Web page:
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Climb Milling vs Conventional Milling

CNC Feeds and Speeds Cookbook

 

Climb vs Conventional Milling

While many CNC'ers have gotten in the habit of always specifying climb milling, there are times to climb mill and there are times where conventional milling is preferred. Before we get into when to use each, let's have a quick definition of the differences.

Climb milling is when the direction of cut and rotation of the cutter combine to try to "suck" the mill up over (hence it's called "climb" milling) or away from the work. It produces the best surface finish. Here is a diagram showing climb versus conventional milling for a number of orientations:

Arrows show workpiece motion, not spindle motion!

Keep in mind that for this illustration, it is the workpiece that moves, not the spindle. On some machines, like a gantry router, the spindle moves, so the labels would reverse. I keep it straight by thinking of the spindle as a pinch roller that can either help move the workpiece in the direction it was already going (climb milling), or that might fight that movement (standard or conventional milling).

Try the experiment on your mill of cutting both ways and you'll see that climb milling is a lot smoother and produces a better surface finish (most of the time, there are times when conventional gives a better finish, see below). Note that depending on which way you are milling, you will need to make sure your workpiece is supported well in that direction.

Characteristics of Conventional Milling:

  • The width of the chip starts from zero and increases as the cutter finishes slicing.
  • The tooth meets the workpiece at the bottom of the cut.
  • Upward forces are created that tend to lift the workpiece during face milling.
  • More power is required to conventional mill than climb mill.
  • Surface finish is worse because chips are carried upward by teeth and dropped in front of cutter. There's a lot of chip recutting. Flood cooling can help!
  • Tools wear faster than with climb milling.
  • Conventional milling is preferred for rough surfaces.
  • Tool deflection during Conventional milling will tend to be parallel to the cut (see the section on Tool Deflection for more).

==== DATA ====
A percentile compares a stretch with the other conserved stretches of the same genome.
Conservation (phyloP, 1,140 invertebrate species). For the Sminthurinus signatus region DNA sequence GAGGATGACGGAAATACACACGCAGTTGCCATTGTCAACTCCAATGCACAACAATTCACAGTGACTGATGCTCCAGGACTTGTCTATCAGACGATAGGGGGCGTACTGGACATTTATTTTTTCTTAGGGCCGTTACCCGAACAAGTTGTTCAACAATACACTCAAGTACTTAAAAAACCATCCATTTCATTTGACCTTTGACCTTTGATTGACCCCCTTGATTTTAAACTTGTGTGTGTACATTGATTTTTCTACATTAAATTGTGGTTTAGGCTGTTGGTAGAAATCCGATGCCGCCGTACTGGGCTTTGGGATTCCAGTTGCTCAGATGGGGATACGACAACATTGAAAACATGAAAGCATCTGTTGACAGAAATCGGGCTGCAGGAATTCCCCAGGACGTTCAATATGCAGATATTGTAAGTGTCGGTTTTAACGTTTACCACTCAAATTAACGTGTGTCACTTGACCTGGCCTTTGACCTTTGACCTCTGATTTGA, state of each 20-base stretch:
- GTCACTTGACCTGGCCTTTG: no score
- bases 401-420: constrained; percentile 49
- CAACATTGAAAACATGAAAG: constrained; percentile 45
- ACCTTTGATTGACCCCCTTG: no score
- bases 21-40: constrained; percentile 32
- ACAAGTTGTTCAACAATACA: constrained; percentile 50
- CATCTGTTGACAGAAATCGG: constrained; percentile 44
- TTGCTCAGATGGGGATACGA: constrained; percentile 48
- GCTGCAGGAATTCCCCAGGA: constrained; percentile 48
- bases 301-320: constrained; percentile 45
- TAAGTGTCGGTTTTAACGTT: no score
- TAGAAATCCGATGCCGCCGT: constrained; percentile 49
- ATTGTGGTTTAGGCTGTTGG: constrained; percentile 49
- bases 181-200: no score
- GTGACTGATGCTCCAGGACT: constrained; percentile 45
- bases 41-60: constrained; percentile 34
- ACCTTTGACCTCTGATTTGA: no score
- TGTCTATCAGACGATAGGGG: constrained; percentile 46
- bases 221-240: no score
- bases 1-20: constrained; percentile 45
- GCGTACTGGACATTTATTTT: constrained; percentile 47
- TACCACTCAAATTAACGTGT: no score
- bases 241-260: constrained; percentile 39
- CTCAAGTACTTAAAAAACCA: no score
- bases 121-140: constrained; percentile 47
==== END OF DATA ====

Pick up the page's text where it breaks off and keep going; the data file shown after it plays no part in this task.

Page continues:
Characteristics of climb milling:

  • The width of the chip starts at maximum and decreases.
  • The tooth meets the workpiece at the top of the cut.
  • Chips are dropped behind the cutter--less recutting.
  • Less wear, with tools lasting up to 50% longer.
  • Improved surface finish because of less recutting.
  • Less power required.
  • Climb milling exerts a down force during face milling, which makes workholding and fixtures simpler. The down force may also help reduce chatter in thin floors because it helps brace them against the surface beneath.
  • Climb milling reduces work hardening.
  • It can, however, cause chipping when milling hot rolled materials due to the hardened layer on the surface.
  • Tool deflection during Climb milling will tend to be perpendicular to the cut, so it may increase or decrease the width of cut and affect accuracy.

Backlash and Climb Milling

There is a problem with climb milling, which is that it can get into trouble with backlash if cutter forces are great enough. The issue is that the table will tend to be pulled into the cutter when climb milling. If there is any backlash, this allows leeway for the pulling, in the amount of the backlash. If there is enough backlash, and the cutter is operating at capacity, this can lead to breakage and potentially injury due to flying shrapnel. For this reason, many shops simply prohibit climb milling at all on any manual machines that have backlash. Some machines even came equipped with a "backlash eliminator" whose primary purpose was to enable climb milling and its attendant advantages.

One way to think of it is to consider the concept of chip load. This is a measure of how much material each tooth of the endmill is trying to cut. Typical values for finish work would be 0.001 to 0.002" per tooth. For roughing work, that might increase to 0.005". Now in the worst case, climb milling may grab the table and slam the work into the cutter by the full amount of backlash during the instant when a single tooth is cutting. You can therefore add the backlash to the chip load to see what your new effective chip load might be in this worst case. Suppose you are roughing 0.005" per tooth and have 0.003" backlash. In the worst case, your chipload will soar to 0.008". That's probably not the end of the world, but it is a strain. Now suppose you have an older machine with 0.020" of backlash and are running an 0.005" chipload. If the worst happens there your chipload will soar to 0.025", which is probably going to break the endmill and is very dangerous.

The second thing to consider is whether cutting forces are strong enough to pull the table through the backlash in the first place. A lot will depend on the exact cutting scenario together with your machine. If you've got a fancy low friction linear way machine, it can grab easily. If you've got a lot of iron in the table, and maybe you're running with the gibs tightened a bit, it'll be harder. There are ways to calculate the cutter force, but in general, smaller end mills, less depth of cut, lower feeds, and lower spindle speed will all reduce the cutting force and make it less likely the cutter can drag the backlash out of your table and create a problem.